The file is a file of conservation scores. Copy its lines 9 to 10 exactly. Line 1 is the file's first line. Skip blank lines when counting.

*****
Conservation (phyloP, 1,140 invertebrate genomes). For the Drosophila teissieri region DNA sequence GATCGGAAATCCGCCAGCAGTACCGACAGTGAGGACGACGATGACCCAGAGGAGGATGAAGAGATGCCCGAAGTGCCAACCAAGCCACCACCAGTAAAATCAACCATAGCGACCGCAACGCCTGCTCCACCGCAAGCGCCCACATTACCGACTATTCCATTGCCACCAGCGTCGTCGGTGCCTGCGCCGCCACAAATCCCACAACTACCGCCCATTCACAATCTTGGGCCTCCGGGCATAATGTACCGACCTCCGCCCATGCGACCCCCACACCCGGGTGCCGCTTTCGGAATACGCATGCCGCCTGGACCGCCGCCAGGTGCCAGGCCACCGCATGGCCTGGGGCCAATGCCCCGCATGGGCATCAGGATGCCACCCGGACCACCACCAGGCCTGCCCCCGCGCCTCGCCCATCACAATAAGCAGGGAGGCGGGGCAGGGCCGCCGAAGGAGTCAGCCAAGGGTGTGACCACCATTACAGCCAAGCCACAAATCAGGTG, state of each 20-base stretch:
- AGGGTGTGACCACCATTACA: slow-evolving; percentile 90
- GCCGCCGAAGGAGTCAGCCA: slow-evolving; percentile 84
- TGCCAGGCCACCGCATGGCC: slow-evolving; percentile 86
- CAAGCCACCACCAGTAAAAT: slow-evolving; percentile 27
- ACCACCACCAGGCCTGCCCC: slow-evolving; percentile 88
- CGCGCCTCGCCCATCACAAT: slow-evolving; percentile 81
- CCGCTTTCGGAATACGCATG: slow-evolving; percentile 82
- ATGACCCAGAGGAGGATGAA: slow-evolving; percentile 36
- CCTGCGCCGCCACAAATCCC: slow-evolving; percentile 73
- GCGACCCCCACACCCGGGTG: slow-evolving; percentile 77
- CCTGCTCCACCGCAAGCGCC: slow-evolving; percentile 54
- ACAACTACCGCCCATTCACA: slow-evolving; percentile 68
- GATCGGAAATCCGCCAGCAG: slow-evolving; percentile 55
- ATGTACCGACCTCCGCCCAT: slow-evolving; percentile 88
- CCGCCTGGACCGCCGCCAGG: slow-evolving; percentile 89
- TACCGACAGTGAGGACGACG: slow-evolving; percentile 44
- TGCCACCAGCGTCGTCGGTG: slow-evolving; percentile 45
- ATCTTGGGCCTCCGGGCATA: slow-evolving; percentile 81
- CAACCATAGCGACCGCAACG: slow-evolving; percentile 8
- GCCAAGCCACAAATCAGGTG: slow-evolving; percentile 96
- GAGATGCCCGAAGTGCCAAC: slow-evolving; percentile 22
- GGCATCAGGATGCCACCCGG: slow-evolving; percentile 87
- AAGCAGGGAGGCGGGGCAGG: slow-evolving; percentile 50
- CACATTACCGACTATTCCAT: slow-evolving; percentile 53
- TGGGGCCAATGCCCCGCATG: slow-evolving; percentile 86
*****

- ATGACCCAGAGGAGGATGAA: slow-evolving; percentile 36
- CCTGCGCCGCCACAAATCCC: slow-evolving; percentile 73